How to Take Your Family Geocaching

A game of hide-and-seek using GPS technology is a joyful distraction for many.

If it feels as if you’ve already explored every last nook and cranny of your cramped lockdown life know this: Right under your nose, there’s a hidden world operating entirely out of view.

That world is geocaching, a no-contact game of hide-and-seek between hundreds of thousands of strangers. Players hide caches — waterproof containers, usually small plastic boxes — in out-of-sight spots for others to discover using GPS technology.

How has this world remained totally hidden from you? The first rule of geocaching is to try to keep your searching a secret. If a runner jogs by, players may pretend to be deeply engrossed in plant identification. (Once you know about geocaching, you may realize just how many other folks are pretending to be fascinated by that patch of ivy.)

Geocaching began in earnest in 2000, when the U.S. military adjusted its GPS satellites to improve accuracy for recreational GPS users. An enthusiast in Oregon hid the first cache, said Bryan Roth, president and co-founder of Geocaching HQ, which runs Geocaching.com. Since then, the community has grown steadily, with the pandemic spurring a considerable increase in participation.

“At a time when people are looking for some distraction, getting outside really works well,” said Mr. Roth, who noted that sign-ups for the Geocaching app are up 70 percent compared with last year.

To get started, download an app on your phone, like Geocaching HQ (free download and some free caches, but the $30 annual membership unlocks more); Cachly ($4.99 and free caches, iPhone only); or c:geo (free download and free caches, Android only). You can also geocache with a hand-held GPS device, using online databases like NaviCache.com to find cache coordinates.

Caches are rated 1 to 5 by their difficulty; beginners may want to start with a 1 and work up from there. GPS will usually get you within 30 feet of the cache, and instructions like “look to the north of the roadway” can clue you in on exactly where you should be searching.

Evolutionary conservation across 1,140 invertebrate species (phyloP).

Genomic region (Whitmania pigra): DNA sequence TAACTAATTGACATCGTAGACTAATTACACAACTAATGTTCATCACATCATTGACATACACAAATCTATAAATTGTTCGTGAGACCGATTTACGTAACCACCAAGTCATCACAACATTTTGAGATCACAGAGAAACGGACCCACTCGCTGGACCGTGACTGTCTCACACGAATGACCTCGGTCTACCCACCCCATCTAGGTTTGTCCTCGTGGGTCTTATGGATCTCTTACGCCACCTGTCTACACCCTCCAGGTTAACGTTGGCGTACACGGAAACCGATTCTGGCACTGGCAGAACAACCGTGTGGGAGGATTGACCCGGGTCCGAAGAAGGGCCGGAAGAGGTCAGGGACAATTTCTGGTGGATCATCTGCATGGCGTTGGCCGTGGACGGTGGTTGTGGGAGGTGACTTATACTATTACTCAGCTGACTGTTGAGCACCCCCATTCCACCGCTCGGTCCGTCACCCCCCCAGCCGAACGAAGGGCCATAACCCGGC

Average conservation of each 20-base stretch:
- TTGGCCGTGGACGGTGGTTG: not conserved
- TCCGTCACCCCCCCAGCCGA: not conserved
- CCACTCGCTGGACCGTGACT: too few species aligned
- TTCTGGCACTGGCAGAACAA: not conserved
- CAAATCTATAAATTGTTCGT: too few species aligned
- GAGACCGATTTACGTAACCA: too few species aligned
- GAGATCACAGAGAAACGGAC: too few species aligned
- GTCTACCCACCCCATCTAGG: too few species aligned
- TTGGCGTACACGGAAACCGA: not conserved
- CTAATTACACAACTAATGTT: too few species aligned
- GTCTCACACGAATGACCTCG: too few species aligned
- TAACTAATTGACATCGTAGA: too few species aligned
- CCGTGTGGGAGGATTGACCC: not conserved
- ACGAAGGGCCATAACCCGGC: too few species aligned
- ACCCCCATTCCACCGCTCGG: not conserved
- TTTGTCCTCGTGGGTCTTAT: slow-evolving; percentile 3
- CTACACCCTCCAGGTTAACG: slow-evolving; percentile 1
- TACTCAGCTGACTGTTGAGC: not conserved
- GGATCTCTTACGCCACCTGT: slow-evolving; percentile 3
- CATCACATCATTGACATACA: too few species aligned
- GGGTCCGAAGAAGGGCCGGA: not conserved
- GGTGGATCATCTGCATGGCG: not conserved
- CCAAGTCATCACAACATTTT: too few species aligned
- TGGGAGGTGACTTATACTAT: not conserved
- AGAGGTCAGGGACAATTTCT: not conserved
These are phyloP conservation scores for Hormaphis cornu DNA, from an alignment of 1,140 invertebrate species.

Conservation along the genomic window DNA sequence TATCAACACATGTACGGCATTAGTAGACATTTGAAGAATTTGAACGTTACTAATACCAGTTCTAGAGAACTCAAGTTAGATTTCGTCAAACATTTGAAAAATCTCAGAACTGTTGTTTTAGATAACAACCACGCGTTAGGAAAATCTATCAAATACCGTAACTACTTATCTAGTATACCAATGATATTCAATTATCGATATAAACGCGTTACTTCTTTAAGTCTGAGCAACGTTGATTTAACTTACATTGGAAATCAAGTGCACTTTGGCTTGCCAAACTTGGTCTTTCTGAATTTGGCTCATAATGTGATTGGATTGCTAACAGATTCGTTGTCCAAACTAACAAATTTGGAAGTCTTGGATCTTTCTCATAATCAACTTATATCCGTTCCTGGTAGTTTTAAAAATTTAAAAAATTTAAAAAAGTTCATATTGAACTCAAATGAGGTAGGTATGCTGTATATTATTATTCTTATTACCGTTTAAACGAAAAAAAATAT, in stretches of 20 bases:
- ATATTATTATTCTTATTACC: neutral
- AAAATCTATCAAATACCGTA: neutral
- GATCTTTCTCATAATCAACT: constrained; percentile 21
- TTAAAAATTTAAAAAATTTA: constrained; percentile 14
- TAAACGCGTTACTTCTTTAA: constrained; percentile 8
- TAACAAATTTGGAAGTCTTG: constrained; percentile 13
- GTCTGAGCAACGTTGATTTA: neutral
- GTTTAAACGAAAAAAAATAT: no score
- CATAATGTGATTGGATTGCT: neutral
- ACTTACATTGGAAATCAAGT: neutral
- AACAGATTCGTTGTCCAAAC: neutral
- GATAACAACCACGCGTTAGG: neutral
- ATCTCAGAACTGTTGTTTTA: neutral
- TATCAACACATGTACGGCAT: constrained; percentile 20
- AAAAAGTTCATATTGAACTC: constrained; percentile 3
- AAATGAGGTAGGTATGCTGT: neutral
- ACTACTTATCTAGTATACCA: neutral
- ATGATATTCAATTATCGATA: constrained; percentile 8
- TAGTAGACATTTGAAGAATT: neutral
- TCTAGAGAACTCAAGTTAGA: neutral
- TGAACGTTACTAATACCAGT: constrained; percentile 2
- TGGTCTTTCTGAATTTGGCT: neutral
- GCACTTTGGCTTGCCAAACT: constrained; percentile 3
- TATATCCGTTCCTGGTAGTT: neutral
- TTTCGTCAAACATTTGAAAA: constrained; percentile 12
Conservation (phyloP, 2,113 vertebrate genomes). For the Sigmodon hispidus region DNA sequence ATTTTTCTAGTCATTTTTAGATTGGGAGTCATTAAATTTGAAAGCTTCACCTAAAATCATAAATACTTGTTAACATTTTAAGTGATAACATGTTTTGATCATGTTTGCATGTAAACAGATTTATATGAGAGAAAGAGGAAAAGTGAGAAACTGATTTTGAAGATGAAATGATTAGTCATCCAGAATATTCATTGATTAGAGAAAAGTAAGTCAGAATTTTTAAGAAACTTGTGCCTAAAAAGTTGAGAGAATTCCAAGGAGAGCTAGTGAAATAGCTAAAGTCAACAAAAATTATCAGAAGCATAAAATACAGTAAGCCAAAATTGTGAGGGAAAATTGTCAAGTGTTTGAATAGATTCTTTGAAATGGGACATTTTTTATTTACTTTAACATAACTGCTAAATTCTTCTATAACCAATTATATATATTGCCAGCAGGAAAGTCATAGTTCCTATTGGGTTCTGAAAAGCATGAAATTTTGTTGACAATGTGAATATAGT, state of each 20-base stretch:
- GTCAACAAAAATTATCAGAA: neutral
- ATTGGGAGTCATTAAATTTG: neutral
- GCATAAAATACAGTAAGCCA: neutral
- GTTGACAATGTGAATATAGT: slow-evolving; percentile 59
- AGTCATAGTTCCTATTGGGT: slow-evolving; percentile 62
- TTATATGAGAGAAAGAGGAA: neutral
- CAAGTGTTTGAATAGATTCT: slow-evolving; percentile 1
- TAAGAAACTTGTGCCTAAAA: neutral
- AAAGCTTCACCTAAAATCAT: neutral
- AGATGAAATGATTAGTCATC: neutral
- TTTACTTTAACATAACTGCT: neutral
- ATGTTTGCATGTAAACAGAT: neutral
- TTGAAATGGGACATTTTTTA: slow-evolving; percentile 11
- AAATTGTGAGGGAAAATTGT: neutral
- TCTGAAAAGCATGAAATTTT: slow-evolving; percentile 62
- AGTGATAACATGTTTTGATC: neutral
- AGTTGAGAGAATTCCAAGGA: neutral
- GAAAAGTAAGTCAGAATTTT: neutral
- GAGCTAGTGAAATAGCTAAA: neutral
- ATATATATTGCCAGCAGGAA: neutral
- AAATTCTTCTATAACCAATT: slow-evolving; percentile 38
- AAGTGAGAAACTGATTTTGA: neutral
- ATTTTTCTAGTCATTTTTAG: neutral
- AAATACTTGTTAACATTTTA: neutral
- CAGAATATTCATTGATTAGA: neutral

Then the real hunt begins.

When you find the cache — be it hidden under a tree, tucked into a log pile or taped to the back of a sign — you can check it off on the app. Most caches have a logbook tucked inside that shows everyone who was there before you, while others will contain a trinket as a treasure. (Putting a few tiny objects in your pocket before you head out gives you options if you think you might want to swap with the trinkets inside.)

One particularly nice benefit of geocaching is that it gets screen-addicted kids outside. And even though geocaching happens outdoors, you needn’t be outdoorsy.

When a friend first suggested that Katie Sweeney and her husband try geocaching in 2007, “I was like, I don’t really like hiking,” she remembered. Ms. Sweeney, a copywriter based in the Netherlands, soon found many caches within a few blocks of her home, in Philadelphia at the time. Today, she takes her 6-year-old daughter out to geocache on their way to or from the grocery store or other errands.

“We’re always discovering new places near where we live,” Ms. Sweeney said, adding that children can really be an asset. Their different vantage points often help them see things adults might overlook.

Nick Geidner, a University of Tennessee journalism professor, doesn’t mind if a hunt is a bust.

“We don’t always find them,” he said. “But if we fail, we can come back and we can try again.” Henry, his 7-year-old son, wasn’t quite so sure. When asked how he felt after giving up on a recent hunt, he said, “I’m not like angry, but I’m not like happy.”

The thrill of finding a tricky or unique cache, though, far outweighs those not-happy moments. In September, Ms. Sweeney and her daughter found a once-in-a-lifetime cache, which had a gamelike opening with a maze, magnetic ball and secret code.

“It was this little joy,” said Ms. Sweeney, recalling opening the cache. “We’re all just looking for little moments of joy.”

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